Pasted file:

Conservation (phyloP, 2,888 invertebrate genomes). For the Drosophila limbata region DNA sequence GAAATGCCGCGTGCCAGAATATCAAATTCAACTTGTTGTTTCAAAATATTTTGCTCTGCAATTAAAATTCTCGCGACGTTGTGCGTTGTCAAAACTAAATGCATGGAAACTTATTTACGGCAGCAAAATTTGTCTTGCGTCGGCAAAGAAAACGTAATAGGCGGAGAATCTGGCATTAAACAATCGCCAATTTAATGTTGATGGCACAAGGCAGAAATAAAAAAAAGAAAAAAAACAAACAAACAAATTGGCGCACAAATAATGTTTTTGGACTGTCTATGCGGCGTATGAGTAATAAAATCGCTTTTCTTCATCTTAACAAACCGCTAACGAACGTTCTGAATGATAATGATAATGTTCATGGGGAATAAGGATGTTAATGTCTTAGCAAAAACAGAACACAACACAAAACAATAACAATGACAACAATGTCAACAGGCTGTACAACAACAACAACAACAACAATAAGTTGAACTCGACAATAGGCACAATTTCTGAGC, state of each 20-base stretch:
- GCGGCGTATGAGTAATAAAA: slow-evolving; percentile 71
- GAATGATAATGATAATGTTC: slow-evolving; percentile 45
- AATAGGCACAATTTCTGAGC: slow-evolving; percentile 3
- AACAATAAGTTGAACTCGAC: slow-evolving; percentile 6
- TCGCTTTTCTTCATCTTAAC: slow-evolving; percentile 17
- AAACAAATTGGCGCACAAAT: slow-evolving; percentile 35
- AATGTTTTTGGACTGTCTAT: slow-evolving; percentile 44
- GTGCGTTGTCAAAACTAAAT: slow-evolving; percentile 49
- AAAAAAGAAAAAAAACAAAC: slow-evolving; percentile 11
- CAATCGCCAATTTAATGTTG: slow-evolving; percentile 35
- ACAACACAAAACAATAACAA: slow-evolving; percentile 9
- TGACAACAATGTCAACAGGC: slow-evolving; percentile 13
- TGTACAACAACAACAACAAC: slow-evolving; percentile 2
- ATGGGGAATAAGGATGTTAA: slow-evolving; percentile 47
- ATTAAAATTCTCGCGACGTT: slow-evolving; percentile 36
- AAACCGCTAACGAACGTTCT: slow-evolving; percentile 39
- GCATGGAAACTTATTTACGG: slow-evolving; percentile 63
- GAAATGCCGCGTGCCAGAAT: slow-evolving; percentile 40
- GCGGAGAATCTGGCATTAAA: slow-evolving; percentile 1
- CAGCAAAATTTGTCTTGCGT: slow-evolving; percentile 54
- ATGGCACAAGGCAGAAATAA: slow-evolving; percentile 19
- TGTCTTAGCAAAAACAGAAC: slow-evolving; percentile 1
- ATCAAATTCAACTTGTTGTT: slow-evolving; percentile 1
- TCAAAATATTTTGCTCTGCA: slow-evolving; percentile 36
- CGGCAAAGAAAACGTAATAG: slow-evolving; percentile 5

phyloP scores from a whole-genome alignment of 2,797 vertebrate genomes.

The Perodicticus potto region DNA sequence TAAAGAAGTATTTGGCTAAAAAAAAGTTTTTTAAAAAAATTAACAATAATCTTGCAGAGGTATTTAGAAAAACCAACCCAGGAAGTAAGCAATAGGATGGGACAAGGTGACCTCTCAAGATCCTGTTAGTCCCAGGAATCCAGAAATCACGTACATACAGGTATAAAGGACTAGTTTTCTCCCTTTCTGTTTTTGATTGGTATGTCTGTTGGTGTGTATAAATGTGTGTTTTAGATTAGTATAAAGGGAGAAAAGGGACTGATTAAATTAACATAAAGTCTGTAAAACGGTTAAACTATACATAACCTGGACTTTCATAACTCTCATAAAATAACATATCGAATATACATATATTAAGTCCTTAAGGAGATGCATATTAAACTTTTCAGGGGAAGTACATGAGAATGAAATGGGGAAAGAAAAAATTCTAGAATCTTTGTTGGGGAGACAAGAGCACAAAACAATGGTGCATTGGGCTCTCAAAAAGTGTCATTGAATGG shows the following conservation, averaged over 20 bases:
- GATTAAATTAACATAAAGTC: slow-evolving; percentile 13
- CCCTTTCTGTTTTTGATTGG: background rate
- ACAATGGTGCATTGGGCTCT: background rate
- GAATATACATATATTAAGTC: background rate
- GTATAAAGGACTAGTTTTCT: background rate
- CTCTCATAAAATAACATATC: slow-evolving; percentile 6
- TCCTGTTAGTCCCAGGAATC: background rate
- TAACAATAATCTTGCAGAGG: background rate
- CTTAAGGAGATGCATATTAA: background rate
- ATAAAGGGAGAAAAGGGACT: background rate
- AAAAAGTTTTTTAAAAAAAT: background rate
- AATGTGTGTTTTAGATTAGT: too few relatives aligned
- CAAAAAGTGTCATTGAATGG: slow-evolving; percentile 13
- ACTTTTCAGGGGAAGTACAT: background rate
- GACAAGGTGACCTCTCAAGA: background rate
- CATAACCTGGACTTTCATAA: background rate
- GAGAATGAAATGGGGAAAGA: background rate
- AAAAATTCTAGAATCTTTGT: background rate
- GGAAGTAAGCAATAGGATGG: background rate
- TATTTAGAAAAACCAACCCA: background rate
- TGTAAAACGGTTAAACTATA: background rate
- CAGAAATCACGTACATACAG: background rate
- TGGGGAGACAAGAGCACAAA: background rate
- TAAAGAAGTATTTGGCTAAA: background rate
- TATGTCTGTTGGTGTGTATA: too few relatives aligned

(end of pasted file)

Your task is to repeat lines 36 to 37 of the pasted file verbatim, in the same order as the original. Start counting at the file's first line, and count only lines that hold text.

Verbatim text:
- TAACAATAATCTTGCAGAGG: background rate
- CTTAAGGAGATGCATATTAA: background rate